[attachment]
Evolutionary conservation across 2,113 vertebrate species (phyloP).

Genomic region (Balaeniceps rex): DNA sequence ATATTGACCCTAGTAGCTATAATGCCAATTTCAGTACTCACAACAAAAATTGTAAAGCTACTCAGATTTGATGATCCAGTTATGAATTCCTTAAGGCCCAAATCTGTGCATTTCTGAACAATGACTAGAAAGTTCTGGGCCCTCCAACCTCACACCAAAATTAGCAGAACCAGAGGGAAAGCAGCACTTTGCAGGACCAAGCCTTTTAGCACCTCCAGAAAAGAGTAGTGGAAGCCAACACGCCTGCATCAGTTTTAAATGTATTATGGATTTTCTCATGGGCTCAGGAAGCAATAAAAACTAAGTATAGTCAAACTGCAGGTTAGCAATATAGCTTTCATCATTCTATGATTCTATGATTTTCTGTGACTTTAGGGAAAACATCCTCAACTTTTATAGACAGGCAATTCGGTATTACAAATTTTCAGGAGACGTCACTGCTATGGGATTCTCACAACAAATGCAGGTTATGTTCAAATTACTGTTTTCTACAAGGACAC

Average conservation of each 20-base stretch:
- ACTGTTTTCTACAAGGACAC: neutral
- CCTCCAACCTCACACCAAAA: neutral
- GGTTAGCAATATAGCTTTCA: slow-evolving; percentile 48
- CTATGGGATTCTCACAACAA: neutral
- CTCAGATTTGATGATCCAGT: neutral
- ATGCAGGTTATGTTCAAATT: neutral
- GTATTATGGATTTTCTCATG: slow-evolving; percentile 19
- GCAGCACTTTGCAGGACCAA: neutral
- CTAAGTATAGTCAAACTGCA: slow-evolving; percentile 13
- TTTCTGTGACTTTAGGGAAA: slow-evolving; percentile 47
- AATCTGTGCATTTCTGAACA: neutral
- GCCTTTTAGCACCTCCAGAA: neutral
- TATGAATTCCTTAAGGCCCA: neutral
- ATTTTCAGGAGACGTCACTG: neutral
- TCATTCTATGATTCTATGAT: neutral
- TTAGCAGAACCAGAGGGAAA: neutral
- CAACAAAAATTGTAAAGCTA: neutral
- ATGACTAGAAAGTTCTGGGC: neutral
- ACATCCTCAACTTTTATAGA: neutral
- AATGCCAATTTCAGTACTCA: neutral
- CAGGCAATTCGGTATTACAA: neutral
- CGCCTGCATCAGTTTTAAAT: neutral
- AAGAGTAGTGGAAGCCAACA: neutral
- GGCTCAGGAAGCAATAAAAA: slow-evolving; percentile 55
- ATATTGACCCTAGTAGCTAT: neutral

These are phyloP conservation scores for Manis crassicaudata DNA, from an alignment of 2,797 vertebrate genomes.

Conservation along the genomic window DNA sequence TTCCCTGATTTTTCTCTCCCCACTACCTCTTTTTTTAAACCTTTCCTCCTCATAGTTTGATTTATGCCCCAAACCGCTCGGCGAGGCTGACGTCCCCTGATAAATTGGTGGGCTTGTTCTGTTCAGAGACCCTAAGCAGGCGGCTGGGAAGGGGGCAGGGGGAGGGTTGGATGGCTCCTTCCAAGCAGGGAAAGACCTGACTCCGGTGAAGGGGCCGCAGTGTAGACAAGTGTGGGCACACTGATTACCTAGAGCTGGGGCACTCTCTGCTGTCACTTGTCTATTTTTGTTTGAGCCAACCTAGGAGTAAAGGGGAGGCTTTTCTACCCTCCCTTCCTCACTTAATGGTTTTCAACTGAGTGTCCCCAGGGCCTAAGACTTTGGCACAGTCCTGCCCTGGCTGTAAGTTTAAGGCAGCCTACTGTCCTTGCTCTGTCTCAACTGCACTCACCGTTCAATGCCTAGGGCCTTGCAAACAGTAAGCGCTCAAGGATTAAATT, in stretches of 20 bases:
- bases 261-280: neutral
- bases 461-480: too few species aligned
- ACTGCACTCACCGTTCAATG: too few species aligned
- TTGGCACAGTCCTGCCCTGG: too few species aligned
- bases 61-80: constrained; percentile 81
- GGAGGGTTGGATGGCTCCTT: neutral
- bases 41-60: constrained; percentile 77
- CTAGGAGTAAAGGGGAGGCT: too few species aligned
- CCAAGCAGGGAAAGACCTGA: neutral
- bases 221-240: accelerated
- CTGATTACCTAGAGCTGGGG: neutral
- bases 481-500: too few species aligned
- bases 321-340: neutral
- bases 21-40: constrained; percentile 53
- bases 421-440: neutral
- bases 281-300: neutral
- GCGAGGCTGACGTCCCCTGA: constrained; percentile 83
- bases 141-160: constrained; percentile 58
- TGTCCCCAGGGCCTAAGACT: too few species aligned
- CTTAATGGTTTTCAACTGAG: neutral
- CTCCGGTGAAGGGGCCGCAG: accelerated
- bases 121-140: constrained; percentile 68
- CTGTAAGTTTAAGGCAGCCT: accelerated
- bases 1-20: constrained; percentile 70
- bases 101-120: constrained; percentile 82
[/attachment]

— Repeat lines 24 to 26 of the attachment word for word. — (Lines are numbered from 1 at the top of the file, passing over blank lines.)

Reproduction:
- CAGGCAATTCGGTATTACAA: neutral
- CGCCTGCATCAGTTTTAAAT: neutral
- AAGAGTAGTGGAAGCCAACA: neutral